The Tomatometer rating – based on the published opinions of hundreds of film and television critics – is a trusted measurement of movie and TV programming quality for millions of moviegoers. It represents the percentage of professional critic reviews that are positive for a given film or television show.
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The Tomatometer is 60% or higher.
The Tomatometer is 59% or lower.
Movies and TV shows are Certified Fresh with a steady Tomatometer of 75% or higher after a set amount of reviews (80 for wide-release movies, 40 for limited-release movies, 20 for TV shows), including 5 reviews from Top Critics.
Percentage of users who rate a movie or TV show positively.
Why shoot a documentary about cave paintings in 3D? Is Werner Herzog crazy? The answer to the second question has always been, "quite possibly," but the answer to the first becomes apparent the first time he trains his camera on the cave walls.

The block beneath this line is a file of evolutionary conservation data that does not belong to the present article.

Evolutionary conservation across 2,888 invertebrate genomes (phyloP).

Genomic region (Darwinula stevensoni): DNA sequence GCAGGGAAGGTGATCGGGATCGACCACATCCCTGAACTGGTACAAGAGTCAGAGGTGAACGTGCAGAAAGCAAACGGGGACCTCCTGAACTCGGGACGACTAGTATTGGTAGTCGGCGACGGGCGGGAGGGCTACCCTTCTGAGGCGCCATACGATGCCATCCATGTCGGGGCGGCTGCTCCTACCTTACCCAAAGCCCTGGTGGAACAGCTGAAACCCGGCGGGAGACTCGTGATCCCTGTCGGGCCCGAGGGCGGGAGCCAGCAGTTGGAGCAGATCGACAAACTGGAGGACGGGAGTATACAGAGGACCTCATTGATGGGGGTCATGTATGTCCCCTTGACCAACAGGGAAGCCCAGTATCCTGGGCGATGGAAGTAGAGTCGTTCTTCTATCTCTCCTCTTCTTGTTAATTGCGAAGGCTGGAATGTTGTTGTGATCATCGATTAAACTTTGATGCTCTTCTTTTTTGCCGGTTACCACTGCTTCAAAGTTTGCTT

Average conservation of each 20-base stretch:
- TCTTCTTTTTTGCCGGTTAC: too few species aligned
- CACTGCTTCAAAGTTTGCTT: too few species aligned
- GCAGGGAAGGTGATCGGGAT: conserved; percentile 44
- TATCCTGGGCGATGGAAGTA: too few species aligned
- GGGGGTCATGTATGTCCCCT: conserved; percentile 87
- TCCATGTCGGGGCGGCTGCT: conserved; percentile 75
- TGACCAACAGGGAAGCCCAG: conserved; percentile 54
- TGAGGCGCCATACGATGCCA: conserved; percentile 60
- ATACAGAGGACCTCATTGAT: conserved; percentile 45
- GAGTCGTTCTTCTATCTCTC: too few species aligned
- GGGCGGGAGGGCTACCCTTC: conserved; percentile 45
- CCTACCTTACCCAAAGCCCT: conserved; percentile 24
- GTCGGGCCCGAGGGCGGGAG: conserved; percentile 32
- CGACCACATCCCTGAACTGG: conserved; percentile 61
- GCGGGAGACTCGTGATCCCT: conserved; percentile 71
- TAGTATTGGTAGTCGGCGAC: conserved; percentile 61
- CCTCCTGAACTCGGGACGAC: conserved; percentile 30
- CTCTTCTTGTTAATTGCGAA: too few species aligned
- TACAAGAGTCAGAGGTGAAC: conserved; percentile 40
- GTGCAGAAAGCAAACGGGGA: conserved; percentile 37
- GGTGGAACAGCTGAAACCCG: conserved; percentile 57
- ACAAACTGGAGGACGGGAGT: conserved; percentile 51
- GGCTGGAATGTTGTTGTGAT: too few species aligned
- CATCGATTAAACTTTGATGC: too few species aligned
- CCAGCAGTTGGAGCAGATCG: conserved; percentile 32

Fascinating artworks by early man, sure, but they're let down by Herzog's long, rambling soliloquies about the history of homosapiens, albino crocodiles, and Baywatch... These sequences would have been right at home in a 45-minute IMAX film.
Es indudable la capacidad del director por intentar, a través de la cámara, lo mismo que intentaron aquellos hombres y mujeres del Paleolítico unos 30.000 años atrás: comunicarse, expresar sentimientos y emociones, crear belleza.
Cave of Forgotten Dreams is one of Herzog's most memorable films. Its subject, the 32,000-year-old drawings on the wall of the Chauvet Cave in southern France, is so astonishing that even Herzog's amiable sidetracks can't destroy the wonder.
Cave of Forgotten Dreams is a 30,000-year leap of faith. Werner Herzog, after tiptoeing through the transforming cave, says, "Nothing is real. Nothing is certain." As an artist, he seems to like it that way.